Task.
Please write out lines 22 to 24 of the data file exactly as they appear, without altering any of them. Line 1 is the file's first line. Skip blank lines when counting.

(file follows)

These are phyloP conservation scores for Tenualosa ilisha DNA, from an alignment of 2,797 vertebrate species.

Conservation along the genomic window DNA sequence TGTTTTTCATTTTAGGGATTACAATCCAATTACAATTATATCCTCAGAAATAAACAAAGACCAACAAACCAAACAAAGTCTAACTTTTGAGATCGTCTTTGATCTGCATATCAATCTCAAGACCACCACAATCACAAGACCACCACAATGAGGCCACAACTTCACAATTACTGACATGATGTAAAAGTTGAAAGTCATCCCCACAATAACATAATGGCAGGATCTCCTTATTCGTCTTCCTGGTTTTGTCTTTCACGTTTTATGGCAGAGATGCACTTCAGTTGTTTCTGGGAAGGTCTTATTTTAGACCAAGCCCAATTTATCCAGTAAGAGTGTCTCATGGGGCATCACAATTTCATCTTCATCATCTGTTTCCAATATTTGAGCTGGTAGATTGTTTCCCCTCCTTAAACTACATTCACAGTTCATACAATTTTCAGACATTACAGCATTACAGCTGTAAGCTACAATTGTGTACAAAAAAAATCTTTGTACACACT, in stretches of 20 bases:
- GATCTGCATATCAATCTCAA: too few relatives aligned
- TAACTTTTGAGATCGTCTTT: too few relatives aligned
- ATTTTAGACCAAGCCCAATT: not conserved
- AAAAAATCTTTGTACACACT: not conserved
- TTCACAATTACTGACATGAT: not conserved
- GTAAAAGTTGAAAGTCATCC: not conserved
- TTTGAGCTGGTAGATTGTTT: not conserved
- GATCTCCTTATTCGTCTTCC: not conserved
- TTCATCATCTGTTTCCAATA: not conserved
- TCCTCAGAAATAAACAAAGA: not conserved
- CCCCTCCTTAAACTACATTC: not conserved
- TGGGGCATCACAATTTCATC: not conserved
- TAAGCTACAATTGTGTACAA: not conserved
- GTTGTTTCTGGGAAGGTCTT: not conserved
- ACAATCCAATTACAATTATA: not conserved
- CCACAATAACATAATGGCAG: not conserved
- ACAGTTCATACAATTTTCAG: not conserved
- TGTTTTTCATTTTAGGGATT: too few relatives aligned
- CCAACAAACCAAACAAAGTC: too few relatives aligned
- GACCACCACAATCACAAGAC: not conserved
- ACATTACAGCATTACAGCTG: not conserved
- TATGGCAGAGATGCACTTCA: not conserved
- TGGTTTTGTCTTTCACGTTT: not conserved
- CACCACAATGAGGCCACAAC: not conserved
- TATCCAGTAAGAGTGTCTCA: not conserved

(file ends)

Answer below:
- GACCACCACAATCACAAGAC: not conserved
- ACATTACAGCATTACAGCTG: not conserved
- TATGGCAGAGATGCACTTCA: not conserved